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At Home in the Arctic Refuge: An Inupiaq Perspective
A guest post by Robert Thompson, Inupiaq resident of Kaktovik and wilderness guide
I would like to let people know why the preservation of the Arctic National Wildlife Refuge is important to me. I’m an Inupiaq person who resides within the boundaries of the 1002 coastal plain area, where oil exploitation has been proposed. While many aspects of our culture have been lost through the adaptation to new ways, there is a very strong desire to retain certain core elements of our culture.
Hunting is one aspect of our culture that is essential to retain. Subsistence hunting is what defines us as a people. It gives us our identity. The hunting culture has sustained us for thousands of years. To be hunters we need our lands and ocean. It will not do to have a land that is filled with industrial activity and an ocean that has the threat of catastrophic oil spills that will disrupt the marine animals. This culture that has sustained us for thousands of years gives us our pride and self esteem.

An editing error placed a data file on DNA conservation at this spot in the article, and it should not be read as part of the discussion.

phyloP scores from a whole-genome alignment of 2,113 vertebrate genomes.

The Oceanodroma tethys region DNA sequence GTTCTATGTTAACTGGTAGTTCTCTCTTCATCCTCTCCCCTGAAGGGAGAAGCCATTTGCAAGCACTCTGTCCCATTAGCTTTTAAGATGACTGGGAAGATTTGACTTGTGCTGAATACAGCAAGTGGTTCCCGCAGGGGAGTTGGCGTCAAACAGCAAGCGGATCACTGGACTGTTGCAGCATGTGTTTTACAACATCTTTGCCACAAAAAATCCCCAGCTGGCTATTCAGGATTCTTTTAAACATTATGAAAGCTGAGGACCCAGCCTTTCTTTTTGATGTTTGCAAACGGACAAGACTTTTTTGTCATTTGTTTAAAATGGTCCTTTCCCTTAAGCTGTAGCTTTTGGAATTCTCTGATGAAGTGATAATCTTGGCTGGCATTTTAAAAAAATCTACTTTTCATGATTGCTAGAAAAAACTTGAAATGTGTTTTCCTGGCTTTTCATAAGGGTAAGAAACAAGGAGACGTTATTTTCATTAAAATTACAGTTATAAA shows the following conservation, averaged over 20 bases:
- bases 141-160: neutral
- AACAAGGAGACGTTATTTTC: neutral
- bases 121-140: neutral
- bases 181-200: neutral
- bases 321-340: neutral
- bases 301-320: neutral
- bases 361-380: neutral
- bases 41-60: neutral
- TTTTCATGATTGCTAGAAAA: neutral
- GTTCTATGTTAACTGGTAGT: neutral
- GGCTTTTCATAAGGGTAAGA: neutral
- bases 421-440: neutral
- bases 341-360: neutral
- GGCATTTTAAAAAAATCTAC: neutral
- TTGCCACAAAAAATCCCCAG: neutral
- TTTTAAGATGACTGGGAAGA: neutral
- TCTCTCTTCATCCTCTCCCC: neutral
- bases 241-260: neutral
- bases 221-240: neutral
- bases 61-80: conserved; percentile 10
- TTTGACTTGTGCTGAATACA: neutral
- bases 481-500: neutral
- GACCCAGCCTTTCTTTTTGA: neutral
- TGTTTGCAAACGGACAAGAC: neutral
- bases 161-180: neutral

If an Inupiaq man is able to provide for his family and community, it gives him a feeling of self worth. To derive this feeling from the ability to provide for a person’s family and community from the land is different than the larger society but the concept is universally understood. Self reliance, independence, self confidence, happiness: we derive all of this from our land. Our land should not be sold to the highest bidder for oil exploitation.
This is the land of my people and should be preserved for future generations to enjoy in its natural state. As we proceed into the modern era it becomes more and more important to retain that what gives us peace and tranquility. The Arctic National Wildlife Refuge is such a place. My people and all the people of the United States will be able to enjoy this land if we stop the oil companies from destroying it. I do not want to live in an oil field, nor do I want my future generations to.